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It is taking a bit longer to acclimate to the 124's twisty-road manners. The 500 would hit its limits quickly, but communicated them very well. It was easy to stay at ~8/10ths and know what kind of margin you had. The 124 seems a bit more vague so far (though cold road temps and relatively low seat time certainly contribute). I can definitely see some suspension tuning in the near future - trying to find that middle ground between grand-touring ride but with a bit more stability when pushed.
Well said, that's how I felt about it. The 500 Abarth's suspension may be inferior, but I feel that off the showroom floor it's tuned a little better. It still won't corner with the 124, the 67:33 weight distribution sees to that, but it feels a little easier when both cars are driven at 8/10ths.

On my classica I went with H&R springs and Eibach anti-sway bars. I am very happy with this set up. It still rides pretty well, but has a big improvement in cornering grip, feel and predictability. I can say that I am happier with this suspension set up, than with any set up I have run on previous Fiats or Alfas, and that includes RS-Racing's GTV6 kit, and that's saying A LOT.

One thing that drove me nuts on the Classica is how the front end is aligned. At least on my car the steering wheel has very little return to center force. In most Italian cars, if you let off of the wheel mid turn, the steering wheel will try to return to the straight ahead position due to the castor setting. The stock settings on my car just didn't have enough castor for my liking. If I let go of the wheel mid turn, it just stays there. Now I know there are pros and cons here, and I know that cars in Japan are often set up that way, but I just don't like it, it doesn't fit my style of driving. So, added a little more castor and now I am happy.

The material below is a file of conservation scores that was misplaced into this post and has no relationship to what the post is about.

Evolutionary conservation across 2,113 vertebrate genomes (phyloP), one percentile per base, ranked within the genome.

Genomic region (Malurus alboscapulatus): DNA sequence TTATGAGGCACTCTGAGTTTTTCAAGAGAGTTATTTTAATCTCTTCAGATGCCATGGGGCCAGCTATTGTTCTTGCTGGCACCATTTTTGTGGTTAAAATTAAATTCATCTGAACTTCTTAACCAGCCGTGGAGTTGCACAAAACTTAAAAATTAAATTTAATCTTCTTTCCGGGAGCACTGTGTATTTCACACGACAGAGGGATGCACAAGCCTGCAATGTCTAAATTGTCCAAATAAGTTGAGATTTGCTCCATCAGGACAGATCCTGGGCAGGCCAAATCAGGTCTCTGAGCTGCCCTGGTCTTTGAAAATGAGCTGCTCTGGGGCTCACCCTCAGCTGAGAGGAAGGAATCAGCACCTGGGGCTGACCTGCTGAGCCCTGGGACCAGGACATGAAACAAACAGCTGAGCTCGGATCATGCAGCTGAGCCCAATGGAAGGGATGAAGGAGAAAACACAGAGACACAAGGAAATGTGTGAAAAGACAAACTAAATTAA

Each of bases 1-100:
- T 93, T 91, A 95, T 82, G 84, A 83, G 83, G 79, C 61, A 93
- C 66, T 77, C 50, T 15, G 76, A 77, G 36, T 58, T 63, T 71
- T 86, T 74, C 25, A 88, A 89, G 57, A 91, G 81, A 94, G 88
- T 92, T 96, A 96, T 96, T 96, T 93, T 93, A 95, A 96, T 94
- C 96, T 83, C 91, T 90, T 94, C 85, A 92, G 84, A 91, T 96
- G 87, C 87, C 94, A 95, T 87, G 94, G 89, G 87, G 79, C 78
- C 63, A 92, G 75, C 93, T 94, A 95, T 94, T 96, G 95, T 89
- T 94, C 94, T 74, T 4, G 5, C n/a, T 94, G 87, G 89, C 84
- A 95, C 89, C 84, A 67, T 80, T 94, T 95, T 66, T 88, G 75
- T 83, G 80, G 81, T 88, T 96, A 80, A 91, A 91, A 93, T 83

At some point, when I have more experience with this car, I may do an alignment article. Of course this is one area where there usually is no right answer so I'll be ready to get flamed :)

Greg
 

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Great pictures and post ! I followed your pics to Flickr and have to say you've provided some spectacular new wallpaper for my computer! I enjoyed your estimate of the 500 too. I had always wondered about them since they seem like a "snotty" little car that can provides so much enjoyment.
 

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Discussion Starter #19 (Edited)
...I can say that I am happier with this suspension set up, than with any set up I have run on previous Fiats or Alfas, and that includes RS-Racing's GTV6 kit, and that's saying A LOT.
Good to hear - how much "drop" is involved with that setup? Not a fan of too much lowering, but some is definitely justified.

One thing that drove me nuts on the Classica is how the front end is aligned. At least on my car the steering wheel has very little return to center force... If I let go of the wheel mid turn, it just stays there...
EXACTLY!! It's been quite some time since I've had a RWD car, so I figured some of the steering vagueness is related to the front wheels being unhindered by power delivery... but there is SO little communication and resistance through the steering wheel, it's really taking some getting used to.

FWIW, the Abarth felt the same way... I know there is quite a bit of disdain for the electronic power steering assist with the ND and 124 alike, but it's good to hear that a bit of castor adjustment yields positive results... thank you very much for the response.